Costa Rica´s National Parks
Our Parks
Costa Rica established the National Parks System in 1970 to prevent the destruction of wilderness areas. Now 12 percent of the country is protected as national parks, and a further 16 percent as Indian reserves, biological reserves, wildlife refuges and wildlife corridors. This means that more than a quarter of Costa Rica has been set aside for conservation.

Many species that are threatened or even extinct in neighboring countries, still thrive here. The parks envelop complex ecosystems ranging from cloud forest to marsh land, savanna, rain forest and coral reef, and contain extraordinary biodiversity. In most parks it is possible to see several different habitats within the course of a day. An international effort is underway to catalog Costa Rica's natural assets, but at the last count, this tiny country was calculated to have just over 200 mammals (including six species of felines: jaguar, ocelot, margay, puma, jaguarundi and tiger cats), 857 species of bird, 10,000 insects and over 9,000 species of higher plants, including 1,200 orchids.

Most of the national parks are easily accessible to tourists and ecotourism is an important factor in generating the funds needed to continue the protection of the wilderness. Over 290,000 people visited the parks in 1994, but choose a week day and a park outside the Central Valley and the chances are you won't see a soul.

  • Braulio Carrillo National Park

  • Irazu Volcano National Park

  • Poas Volcano National Park

  • Guayabo National Monument

  • Juan Castro Blanco National Park

  • Carara Bilogical Reserve

  • Manuel Antonio National Park

  • Ballena National Marine Park

  • Golfito Wildlife National Refuge

  • Corcovado National Park

Braulio Carrillo National Park
With a size of (45,899 hectares) Braulio Carrillo is rugged, mountainous and heavily forested. This is the park you see when driving from San Jose to Limon. In fact, it was the construction of the road in 1978 that led to the creation of the park. Conservationists felt the road would enable loggers and developers to move in. Illegal logging is a major problem here, along with poaching, but without the protection of the National Park Service, the situation would be far worse. Braulio Carrillo is dramatic and forbidding with cloud-enshrouded virgin forest covering volcanic mountains as far as the eye can see.

Trees groan under the weight of ferns, mosses, vines and bromeliads. This is a wet and dripping place and the massive leaves of poor man's umbrellas (gunnera) often come in handy. Kinkajous, raccoons, sloths and pacas live in the area along with ocelot and jaguar, although the forest is too dense to see much in the way of wildlife. Birds are easier to spot and include guans, trogons and quetzals. Hikers can choose between a tough, steep or short and easy one (both beginning on the Guapiles highway). The park headquarters are just 20 km from San Jose, past the toll booths. A trail leads from the Sacramento entrance to the Barva Volcano. Rainy all year. Some camping permitted. Distance from San Jose: 20 km.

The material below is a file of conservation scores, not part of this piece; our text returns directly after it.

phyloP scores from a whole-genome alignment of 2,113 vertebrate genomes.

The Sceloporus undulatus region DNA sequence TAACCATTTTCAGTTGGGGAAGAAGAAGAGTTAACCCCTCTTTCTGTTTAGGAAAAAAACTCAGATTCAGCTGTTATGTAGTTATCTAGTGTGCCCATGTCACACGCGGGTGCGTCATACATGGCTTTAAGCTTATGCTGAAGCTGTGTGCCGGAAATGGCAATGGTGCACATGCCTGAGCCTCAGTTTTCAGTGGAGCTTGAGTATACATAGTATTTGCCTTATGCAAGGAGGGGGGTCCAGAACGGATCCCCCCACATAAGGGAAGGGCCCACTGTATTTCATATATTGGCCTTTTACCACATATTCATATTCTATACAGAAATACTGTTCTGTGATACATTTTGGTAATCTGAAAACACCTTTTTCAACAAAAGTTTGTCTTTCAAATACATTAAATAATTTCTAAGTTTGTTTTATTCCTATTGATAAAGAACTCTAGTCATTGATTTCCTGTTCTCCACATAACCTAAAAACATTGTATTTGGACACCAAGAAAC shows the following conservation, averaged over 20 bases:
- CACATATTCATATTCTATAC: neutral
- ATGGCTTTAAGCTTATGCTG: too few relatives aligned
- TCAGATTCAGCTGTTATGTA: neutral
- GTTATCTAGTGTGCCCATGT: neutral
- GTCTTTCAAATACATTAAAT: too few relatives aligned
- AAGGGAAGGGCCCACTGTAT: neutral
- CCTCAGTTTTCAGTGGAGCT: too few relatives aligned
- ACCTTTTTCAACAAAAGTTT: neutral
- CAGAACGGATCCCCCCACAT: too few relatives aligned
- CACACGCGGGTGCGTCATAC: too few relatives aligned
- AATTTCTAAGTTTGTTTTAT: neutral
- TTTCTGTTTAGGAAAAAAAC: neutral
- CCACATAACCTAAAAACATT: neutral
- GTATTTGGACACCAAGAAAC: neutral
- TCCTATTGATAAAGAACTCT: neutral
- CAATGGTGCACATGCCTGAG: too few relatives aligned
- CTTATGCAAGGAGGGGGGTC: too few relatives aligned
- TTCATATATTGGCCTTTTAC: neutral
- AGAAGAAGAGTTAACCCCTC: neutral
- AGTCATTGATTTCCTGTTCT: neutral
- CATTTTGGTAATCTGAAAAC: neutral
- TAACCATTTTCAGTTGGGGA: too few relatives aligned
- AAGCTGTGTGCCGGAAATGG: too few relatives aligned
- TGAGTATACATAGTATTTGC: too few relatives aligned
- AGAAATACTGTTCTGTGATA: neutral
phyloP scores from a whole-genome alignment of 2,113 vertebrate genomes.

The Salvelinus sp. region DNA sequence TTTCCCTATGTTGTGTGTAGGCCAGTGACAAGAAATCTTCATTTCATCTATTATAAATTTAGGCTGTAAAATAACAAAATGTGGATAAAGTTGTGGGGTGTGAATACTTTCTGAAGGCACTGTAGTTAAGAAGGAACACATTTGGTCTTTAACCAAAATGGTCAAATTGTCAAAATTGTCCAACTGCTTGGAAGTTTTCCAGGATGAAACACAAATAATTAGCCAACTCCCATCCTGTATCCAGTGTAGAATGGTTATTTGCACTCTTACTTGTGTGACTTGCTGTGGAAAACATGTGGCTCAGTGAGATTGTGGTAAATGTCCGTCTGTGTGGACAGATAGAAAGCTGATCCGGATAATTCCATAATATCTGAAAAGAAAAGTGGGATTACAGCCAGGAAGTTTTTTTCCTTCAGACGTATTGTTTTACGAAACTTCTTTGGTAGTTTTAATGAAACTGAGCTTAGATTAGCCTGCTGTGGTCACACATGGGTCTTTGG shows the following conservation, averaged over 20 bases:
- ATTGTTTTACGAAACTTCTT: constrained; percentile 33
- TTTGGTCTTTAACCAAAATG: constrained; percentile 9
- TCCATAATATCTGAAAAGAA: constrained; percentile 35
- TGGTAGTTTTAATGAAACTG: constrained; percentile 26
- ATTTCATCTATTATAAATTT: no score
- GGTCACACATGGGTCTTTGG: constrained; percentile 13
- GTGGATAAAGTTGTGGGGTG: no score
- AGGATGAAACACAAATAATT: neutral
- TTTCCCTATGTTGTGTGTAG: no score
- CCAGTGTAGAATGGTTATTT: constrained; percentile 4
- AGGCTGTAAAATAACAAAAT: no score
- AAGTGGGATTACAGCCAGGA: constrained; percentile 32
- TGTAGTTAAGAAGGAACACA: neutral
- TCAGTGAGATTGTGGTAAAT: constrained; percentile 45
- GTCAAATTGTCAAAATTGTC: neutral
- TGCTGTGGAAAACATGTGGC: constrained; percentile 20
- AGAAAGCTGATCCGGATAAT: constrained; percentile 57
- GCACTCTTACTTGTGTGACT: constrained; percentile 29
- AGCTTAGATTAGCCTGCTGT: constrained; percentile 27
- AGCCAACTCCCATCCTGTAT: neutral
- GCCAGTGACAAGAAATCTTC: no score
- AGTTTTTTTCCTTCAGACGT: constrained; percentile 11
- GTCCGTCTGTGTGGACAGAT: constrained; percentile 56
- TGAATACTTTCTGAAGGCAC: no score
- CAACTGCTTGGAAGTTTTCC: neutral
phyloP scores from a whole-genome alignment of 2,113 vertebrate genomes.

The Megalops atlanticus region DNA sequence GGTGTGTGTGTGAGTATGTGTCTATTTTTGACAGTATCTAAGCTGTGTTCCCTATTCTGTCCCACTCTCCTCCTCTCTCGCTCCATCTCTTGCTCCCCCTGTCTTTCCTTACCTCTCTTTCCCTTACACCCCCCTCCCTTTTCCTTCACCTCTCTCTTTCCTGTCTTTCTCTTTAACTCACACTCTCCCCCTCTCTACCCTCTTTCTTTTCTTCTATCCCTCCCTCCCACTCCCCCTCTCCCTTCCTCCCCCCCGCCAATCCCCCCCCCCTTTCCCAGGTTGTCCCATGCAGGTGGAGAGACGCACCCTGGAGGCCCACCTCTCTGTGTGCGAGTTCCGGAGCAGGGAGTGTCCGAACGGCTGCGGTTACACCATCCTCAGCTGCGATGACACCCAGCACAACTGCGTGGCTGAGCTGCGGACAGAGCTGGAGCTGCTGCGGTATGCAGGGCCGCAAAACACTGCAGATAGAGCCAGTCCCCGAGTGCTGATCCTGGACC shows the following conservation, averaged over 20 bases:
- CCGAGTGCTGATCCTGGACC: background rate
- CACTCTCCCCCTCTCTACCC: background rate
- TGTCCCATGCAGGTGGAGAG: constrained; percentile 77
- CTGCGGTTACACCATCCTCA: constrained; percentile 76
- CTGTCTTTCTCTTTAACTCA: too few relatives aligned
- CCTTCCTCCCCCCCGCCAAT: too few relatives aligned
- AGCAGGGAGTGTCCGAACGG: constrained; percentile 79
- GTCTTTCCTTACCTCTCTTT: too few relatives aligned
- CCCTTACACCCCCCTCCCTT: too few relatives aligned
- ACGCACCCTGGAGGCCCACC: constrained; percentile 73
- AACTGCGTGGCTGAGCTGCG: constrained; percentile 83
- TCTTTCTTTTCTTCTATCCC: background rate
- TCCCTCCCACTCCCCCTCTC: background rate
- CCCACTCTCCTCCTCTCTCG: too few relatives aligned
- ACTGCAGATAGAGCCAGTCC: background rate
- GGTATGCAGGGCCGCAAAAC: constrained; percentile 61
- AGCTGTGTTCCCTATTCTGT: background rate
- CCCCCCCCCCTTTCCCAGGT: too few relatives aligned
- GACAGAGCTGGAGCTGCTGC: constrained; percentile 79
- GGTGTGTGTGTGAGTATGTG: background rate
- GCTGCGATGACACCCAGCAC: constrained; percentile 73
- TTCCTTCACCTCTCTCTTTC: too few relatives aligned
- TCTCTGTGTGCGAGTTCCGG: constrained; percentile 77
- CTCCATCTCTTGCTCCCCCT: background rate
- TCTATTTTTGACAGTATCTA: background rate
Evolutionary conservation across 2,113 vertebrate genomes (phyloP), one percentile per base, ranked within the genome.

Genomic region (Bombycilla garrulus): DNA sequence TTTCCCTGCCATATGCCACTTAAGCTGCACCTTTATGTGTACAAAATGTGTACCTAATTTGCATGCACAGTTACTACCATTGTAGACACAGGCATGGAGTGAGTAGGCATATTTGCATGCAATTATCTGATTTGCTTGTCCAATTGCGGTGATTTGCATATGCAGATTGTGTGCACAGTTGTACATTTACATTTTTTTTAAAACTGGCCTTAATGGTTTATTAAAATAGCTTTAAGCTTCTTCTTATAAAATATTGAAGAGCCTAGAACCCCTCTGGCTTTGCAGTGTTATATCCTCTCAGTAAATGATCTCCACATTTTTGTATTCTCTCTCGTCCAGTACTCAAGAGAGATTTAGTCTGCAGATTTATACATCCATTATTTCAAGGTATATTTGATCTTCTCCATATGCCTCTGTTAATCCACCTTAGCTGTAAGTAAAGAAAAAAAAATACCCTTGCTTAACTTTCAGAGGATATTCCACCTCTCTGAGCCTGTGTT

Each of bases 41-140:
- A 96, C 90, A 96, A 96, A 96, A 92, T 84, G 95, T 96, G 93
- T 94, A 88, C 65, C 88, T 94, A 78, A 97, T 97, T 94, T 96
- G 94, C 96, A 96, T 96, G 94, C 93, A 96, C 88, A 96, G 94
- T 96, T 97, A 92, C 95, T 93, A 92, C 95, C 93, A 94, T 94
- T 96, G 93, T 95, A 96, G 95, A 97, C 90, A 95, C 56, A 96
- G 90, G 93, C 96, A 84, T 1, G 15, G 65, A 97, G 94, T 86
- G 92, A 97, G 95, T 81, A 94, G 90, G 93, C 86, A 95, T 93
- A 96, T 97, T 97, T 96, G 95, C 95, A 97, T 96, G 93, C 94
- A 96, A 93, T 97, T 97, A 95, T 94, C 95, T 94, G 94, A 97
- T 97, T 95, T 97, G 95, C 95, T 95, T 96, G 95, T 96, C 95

Irazu Volcano National Park

(2,309 hectares) protects this active volcano, the highest in the country at 3,432 meters. It is set in a bleak, purplish moonscape of its own creation. Like Po s, it is virtually drive-in. It is possible to peer right into the main crater which is filled with green, sulfurous water. The tiger cat, coyote and cotton-tail rabbit are among the few animals that can bear to live here and even the vegetation is sparse, consisting primarily of stunted miconias and black oak. By contrast, the farmland that covers the lower slopes and surrounding area, is beautifully green and fertile. Irazu's last eruption was on the day of President John F. Kennedy's visit in 1963. Ash showers followed by rain left the Central Valley covered in black soot and sludge for months. Distance from San Jose: 52 km

Poas Volcano National Park

Poas Volcano National Park (5,600 hectares) is one of Costa Rica's most popular parks. Its two craters are the big attractions and, like the crater at Iraz, they are virtually drive-in. The first crater, over 1.5kms wide, is filled with geysers and active fumaroles. A hot sulfurous lake sits, bubbling at the bottom, 300 meters below. The vegetation is stunted and twisted and sparse because of acid rain and the constant emission of gasses. A second crater, Botos, is filled with deep blue water and surrounded by damp cloud forest vegetation. There are plenty of birds here, including the resplendent quetzal and hummingbirds. If visiting in the rainy season, arrive as early as possible as the crater is often hidden by cloud. The park is occasionally closed due to increased volcanic activity. Distance from San Jose 55 km.

Guayabo National Monument

Guayabo National Monument (218 hectares): Costa Rica never had a truly great pre-Columbian civilization on the scale of the Mayans or the Incas, but it did have a scattering of smaller tribes of its own. Archaeological investigation at Guayabo on the southern slopes of the Turrialba volcano has uncovered the remains of a sizable town. The stone structures date back to around 300 A.D and include cobbled streets, quite sophisticated aqueducts, house foundations and bridges. Well preserved petroglyphs and monoliths tell a story that is still to be deciphered. Guayabo is a lovely, peaceful place to visit with plenty of birdlife, including keel-billed toucans. Distance from San Jose 85 km.